For example, Ohno, when teaching TPS, would take his students to a problem area and draw a circle on the production floor where they could observe, think, and analyze, says Teruyuki Minoura, president and CEO, Toyota Motor Manufacturing North America Inc. "He wanted us to watch and ask 'why' over and over again. If we did that, he knew the better ideas would come. Mr. Ohno realized new thoughts and new technologies do not come out of the blue -- they come from true understanding of the process."
Toyota began its TPS missionary efforts soon after it dispatched Fujio Cho, now president, to Kentucky to initiate manufacturing in the U.S. "The idea was to offer North American manufacturers the benefits possible by focusing on internal logistics," says Hajime Ohba, vice president and general manager of the Toyota Supplier Support Center (TSSC) in Erlanger, Ky. Cho, Ohba, and Minoura all were trained by TPS guru Ohno. Since the operation's start-up in 1992 TSSC's crew of consultants has worked with 88 companies. Participants outside Toyota's supplier circle include companies with products as varied as toys, home kitchenware, and premium leather goods, says Ohba.
Like a religion, converting to TPS takes time (about two years or more), an organ izational commitment to cultural change, and the acceptance of new values by everyone -- especially management. In return the process optimization that TPS makes possible can lead to huge paybacks in inventory reduction, increased product quality, and a relentless elimination of any waste that hinders efficiency. If not a religion, TPS is at the very least a rigorous philosophical approach to organized activity, says Christine Parker, TSSC's assistant manager of research and training. (Jan, 2001 )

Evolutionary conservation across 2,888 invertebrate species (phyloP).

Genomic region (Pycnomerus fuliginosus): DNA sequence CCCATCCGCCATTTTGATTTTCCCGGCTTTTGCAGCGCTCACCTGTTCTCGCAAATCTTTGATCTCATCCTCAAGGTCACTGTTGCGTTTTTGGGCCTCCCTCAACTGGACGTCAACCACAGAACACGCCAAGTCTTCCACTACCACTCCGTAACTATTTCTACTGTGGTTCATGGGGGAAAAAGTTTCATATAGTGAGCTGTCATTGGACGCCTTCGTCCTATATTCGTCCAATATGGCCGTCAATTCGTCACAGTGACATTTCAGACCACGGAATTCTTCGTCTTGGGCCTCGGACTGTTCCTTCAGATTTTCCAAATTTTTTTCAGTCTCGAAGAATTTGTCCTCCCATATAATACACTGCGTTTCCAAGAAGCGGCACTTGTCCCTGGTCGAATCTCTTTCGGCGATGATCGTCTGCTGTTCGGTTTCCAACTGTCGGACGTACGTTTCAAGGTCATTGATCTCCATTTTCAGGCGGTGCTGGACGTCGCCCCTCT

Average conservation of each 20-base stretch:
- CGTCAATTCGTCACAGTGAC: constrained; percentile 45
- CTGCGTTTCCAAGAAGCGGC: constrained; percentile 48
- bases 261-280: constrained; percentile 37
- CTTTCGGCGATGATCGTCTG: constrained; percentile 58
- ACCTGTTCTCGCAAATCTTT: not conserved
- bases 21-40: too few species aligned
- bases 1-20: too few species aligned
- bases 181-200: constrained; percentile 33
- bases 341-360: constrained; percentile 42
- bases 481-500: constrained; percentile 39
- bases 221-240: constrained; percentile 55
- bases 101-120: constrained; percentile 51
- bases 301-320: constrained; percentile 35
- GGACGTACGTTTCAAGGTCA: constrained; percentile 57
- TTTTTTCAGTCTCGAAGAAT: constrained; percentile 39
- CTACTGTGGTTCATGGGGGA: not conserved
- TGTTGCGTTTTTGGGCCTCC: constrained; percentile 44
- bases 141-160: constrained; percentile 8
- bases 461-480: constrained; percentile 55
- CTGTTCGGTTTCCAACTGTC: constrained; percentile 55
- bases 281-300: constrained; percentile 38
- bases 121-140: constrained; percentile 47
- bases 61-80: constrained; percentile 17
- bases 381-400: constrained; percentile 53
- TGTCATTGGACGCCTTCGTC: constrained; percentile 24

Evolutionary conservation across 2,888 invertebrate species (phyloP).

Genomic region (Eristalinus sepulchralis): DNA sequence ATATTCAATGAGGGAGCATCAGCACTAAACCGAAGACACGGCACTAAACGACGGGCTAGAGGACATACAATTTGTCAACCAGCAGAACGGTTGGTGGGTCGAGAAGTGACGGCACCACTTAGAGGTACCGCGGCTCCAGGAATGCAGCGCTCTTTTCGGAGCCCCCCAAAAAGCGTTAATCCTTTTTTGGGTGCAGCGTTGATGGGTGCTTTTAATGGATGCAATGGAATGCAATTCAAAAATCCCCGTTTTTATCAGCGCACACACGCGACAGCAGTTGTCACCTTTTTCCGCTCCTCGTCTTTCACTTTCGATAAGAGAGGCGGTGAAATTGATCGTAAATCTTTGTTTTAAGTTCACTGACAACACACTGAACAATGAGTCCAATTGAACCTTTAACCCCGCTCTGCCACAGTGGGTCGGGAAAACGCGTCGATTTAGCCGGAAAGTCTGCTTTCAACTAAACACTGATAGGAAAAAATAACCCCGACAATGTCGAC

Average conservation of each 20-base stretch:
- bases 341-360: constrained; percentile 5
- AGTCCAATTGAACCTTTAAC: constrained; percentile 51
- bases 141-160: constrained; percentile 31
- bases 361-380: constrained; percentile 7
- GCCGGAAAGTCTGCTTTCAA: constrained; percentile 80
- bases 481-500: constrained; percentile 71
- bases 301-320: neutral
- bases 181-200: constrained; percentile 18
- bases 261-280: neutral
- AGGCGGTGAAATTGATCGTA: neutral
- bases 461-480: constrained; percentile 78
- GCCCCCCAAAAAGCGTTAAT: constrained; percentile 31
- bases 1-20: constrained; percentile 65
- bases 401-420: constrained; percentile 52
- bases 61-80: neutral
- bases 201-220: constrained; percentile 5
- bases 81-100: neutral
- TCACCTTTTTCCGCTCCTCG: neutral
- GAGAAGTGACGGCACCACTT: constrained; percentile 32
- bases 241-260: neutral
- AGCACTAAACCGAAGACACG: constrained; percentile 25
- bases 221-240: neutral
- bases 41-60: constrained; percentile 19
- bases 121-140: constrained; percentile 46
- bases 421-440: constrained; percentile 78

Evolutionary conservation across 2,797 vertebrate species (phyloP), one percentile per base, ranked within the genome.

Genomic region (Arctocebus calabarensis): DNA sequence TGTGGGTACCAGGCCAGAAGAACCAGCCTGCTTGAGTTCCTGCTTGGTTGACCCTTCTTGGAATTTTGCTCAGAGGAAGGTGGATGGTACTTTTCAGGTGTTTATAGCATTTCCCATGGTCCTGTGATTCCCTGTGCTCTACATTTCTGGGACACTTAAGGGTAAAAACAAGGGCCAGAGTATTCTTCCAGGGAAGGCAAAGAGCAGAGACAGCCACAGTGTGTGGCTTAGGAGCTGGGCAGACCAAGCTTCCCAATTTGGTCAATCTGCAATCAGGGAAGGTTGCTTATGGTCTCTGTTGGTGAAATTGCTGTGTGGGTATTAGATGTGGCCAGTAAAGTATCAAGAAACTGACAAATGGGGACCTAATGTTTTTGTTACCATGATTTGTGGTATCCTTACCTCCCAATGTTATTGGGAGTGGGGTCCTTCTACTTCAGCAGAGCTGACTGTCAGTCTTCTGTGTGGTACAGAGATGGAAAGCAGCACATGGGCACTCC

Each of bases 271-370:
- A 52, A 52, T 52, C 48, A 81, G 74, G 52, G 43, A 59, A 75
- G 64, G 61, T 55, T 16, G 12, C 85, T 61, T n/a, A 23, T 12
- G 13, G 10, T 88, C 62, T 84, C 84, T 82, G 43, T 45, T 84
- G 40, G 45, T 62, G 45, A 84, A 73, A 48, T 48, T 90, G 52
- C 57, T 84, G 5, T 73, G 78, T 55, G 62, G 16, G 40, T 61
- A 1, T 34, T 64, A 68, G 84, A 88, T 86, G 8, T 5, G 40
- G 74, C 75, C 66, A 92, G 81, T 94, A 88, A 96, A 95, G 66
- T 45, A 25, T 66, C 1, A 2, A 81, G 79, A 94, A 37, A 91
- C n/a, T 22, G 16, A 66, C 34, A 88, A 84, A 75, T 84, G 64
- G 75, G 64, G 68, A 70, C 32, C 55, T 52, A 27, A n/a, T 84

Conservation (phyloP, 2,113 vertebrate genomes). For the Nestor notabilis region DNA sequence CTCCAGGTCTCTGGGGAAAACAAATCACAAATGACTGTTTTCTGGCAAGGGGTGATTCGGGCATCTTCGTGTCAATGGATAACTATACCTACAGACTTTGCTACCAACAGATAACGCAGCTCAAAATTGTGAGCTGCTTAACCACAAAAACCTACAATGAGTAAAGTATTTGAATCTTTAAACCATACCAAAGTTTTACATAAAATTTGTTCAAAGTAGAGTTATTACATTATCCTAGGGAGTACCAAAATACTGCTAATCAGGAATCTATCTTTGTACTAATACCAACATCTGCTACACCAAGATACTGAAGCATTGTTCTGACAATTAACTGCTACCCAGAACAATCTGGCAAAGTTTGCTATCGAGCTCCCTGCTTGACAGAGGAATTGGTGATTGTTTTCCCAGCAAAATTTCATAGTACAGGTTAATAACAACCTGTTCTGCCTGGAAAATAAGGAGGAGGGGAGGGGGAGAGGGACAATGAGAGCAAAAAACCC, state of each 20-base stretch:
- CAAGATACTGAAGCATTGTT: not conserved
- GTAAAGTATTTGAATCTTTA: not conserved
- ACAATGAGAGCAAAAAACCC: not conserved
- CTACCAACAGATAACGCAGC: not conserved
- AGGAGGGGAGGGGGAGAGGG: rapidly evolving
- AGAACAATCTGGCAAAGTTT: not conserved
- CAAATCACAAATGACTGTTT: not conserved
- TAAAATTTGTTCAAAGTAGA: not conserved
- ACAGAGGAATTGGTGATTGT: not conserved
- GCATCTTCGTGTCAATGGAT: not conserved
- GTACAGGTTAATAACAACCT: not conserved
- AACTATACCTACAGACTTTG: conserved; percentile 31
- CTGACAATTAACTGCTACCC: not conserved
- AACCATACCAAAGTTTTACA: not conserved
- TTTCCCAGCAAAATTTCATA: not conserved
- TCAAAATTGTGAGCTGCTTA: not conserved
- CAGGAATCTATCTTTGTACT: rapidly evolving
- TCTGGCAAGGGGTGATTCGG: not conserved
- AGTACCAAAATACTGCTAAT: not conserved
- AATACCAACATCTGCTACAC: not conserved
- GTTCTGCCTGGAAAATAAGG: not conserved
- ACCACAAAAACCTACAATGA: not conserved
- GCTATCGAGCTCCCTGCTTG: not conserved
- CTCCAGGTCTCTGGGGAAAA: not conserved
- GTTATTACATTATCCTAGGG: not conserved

" Let start now ,,
- Draw a circle in center of your processes
- Don't forget bring a pencil , A3 blank paper and stopwacth
- Also , for your drink
- Stand up in the circle
- Watch your enviroment
- See, people, motion, process, flow, layout, machineries, ect.
- Write on your paper improper or ubnormal things
- Get solving those kinds of no.7
I suggest to stand up for 4 hours every learning.
The importance of “Gemba”
• Go to see the actual place
• Make first hand observation
• Talk to the people
• Know the real situation-don’t rely on old data or reports.
• Insist problems are defined from facts.
• Look for current measurement tools and methods
" GEMBA TIME DON'T WAIT UNTIL YOUR COMPANY GET BLEEDING "